In short, a major reason for nasty campaigns is uninformed voters. If voters don’t want to think, then gutter politics is what they will get—and deserve. Someone has said, “Democracy is a government where you can say what you think even if you don’t think.” British statesman Winston Churchill once remarked, “The best argument against democracy is a five-minute conversation with the average voter.” We voters aren’t always geniuses, and elections aren’t always pretty. Mudslinging and dirty tricks to rouse voter anger are pretty much politics as usual.
But would you rather have no campaigns and no free elections at all? You don’t have to like everything about politics as usual, but you can still be grateful if you live in a country where you get to vote and where you can speak your political opinions freely. In many nations and periods of history, politicians have murdered rival politicians and imprisoned anyone who spoke against the government’s policies. Whatever we don’t like about electoral politics as usual, it beats dictatorship as usual. Churchill said, “No one pretends that democracy is perfect or all-wise. Indeed, it has been said that democracy is the worst form of government except all those others that have been tried from time to time.”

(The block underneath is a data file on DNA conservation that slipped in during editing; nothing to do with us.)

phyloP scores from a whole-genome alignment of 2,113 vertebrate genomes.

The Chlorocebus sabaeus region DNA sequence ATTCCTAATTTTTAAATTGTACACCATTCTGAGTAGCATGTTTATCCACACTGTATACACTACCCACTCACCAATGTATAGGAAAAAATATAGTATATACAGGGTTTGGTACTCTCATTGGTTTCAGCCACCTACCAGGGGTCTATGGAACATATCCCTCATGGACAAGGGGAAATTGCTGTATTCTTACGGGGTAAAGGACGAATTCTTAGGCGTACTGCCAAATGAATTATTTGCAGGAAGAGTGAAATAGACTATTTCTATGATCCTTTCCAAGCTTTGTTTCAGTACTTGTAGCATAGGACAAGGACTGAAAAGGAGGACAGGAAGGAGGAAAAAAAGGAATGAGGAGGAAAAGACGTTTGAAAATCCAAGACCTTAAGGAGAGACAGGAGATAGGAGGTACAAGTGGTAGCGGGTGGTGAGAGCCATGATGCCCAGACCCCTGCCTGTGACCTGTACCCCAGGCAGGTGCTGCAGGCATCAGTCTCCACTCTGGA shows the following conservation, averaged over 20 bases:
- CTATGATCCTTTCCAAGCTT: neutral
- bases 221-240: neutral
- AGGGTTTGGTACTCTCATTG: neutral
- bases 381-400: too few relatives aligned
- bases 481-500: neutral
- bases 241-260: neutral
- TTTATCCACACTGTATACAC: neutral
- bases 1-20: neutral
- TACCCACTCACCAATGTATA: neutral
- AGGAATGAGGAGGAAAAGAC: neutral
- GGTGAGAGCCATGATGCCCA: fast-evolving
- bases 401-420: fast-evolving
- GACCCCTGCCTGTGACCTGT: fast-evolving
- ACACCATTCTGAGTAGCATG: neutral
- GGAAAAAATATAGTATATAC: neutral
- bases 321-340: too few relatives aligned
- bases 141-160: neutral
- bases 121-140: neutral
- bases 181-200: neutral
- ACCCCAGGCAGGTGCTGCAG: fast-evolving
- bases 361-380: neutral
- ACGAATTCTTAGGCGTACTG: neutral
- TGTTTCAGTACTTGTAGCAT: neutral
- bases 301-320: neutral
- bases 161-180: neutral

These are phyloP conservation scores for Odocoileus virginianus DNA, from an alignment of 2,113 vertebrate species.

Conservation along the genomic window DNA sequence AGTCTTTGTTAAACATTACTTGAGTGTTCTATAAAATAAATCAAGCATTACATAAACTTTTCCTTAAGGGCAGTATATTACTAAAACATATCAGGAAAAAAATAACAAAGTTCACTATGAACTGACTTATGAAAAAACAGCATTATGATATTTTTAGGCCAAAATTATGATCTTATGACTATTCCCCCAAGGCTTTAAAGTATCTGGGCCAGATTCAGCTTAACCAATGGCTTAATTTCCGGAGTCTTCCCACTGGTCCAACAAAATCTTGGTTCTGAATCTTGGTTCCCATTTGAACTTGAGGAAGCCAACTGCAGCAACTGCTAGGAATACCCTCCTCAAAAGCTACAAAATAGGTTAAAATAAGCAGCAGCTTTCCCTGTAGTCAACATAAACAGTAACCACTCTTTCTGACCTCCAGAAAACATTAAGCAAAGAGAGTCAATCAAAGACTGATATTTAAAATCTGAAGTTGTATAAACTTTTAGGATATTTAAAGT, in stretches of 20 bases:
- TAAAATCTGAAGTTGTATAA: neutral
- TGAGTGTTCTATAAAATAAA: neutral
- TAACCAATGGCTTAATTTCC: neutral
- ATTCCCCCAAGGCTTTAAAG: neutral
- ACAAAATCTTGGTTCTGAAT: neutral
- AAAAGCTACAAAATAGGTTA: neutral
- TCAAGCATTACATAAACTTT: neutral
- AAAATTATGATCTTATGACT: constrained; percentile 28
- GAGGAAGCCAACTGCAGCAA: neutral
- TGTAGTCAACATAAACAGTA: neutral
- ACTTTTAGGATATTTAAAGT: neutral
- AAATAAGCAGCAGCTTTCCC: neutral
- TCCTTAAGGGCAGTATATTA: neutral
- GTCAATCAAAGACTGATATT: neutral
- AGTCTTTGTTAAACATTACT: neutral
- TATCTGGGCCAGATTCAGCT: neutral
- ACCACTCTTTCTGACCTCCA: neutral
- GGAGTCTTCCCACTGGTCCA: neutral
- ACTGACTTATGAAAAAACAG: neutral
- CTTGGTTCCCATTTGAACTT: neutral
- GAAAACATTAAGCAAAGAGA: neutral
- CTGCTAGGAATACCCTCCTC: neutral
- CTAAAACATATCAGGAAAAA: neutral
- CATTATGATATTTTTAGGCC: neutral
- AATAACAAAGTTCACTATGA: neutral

If no other system has worked better than free elections and if old-time elections were at least as dirty as today’s, does that mean we should just accept politics as usual? No, we should face our shortcomings and press for better campaigns and better government. At the same time, we need to recognize the limits of politics and realize that it will take something far greater than politics to make our lives better and to make the world peaceful, prosperous, and happy.
If we think about how campaigns are conducted, we can’t just assume that politics as usual is okay because it’s not worse than past elections and better than dictatorship. We need a higher standard. That standard is the Bible. If you’re active in politics, don’t just think about which methods will gain votes. Think about which methods God approves.